Estimating Warehouse Storage Capacities
Summary of Published Article
Non-specialist staff may sometimes be reduced to tears of panic during humanitarian emergencies by being called upon to estimate the storage capacities of warehouses. A recent paper published in Disasters which presents a simple method for rapidly calculating warehouse capacity may be of some assistance here.
The paper explains that simple rules of thumb like 'one tonne of storage per square metre of floor space' can give very misleading estimates of storage capacity. Because of the need for access, separation and limitations on stack height, the actual quantity which a warehouse can properly store is only a fraction of the amount arrived at using the one tonne per square metre calculation. Access is needed for inspection, moving items around in the warehouse and fumigation. Stack height will be determined by factors like size, type and strength of packaging, special characteristics of the commodity, handling methods, and floor strength. The need for segregation is determined by factors like the number of different types of commodity being stored.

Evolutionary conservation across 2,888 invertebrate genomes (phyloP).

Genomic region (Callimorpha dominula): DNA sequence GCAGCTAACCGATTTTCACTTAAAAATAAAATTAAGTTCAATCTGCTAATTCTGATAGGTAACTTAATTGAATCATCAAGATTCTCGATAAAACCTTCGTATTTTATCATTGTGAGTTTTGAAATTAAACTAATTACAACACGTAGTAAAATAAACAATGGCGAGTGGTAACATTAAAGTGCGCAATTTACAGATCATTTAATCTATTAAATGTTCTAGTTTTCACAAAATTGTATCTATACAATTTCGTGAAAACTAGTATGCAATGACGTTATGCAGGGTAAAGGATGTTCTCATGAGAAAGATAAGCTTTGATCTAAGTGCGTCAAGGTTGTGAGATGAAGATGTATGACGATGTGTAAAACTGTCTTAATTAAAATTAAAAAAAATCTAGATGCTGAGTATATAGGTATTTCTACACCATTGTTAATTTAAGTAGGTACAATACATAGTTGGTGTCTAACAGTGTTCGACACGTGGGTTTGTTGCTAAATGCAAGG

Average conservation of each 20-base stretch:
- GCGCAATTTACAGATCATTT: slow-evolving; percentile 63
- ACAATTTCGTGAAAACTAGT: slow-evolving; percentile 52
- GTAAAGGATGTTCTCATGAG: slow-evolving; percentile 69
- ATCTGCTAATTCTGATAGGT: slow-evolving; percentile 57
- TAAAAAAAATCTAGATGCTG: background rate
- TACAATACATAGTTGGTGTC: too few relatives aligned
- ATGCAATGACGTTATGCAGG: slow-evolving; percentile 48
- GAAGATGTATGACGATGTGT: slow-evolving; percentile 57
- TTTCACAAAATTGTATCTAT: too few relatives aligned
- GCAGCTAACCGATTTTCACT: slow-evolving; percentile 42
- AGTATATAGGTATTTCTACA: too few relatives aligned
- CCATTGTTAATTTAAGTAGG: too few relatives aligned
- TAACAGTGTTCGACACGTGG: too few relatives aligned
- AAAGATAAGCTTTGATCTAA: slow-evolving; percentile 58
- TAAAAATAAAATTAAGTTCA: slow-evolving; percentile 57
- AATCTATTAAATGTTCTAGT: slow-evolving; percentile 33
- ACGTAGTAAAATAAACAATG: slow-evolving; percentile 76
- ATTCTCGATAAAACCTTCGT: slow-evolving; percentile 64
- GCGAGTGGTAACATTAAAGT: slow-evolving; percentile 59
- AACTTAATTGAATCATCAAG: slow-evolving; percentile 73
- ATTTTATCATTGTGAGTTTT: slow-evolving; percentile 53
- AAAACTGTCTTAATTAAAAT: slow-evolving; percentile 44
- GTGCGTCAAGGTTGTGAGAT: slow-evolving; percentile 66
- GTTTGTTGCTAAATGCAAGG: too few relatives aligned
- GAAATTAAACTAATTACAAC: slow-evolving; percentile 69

Two rules of thumb that the paper is prepared to endorse are that:
- approximately one cubic metre of net food storage space is needed per 1,000 beneficiary days supply of a typical food ration. This figure excludes all space lost due to access, segregation and housekeeping, and
- a typical issue of non-food items takes up as much volume as a three week food supply for that same population (although it only weighs as much as a one-week supply of food)
The paper concludes by providing a four step tool (in the form of a grid) for calculating warehouse capacity based on warehouse length and width, aisle space, mix of food and non-food items, and stack height. This tool, known as the 'warehouse capacity estimator' appears fairly user-friendly.
This article is published in an article entitled 'Estimating Warehouse Capacities', in Disasters Volume 21, No 2, pp 155-166, June 1997.
Taken from Field Exchange Issue 2, August 1997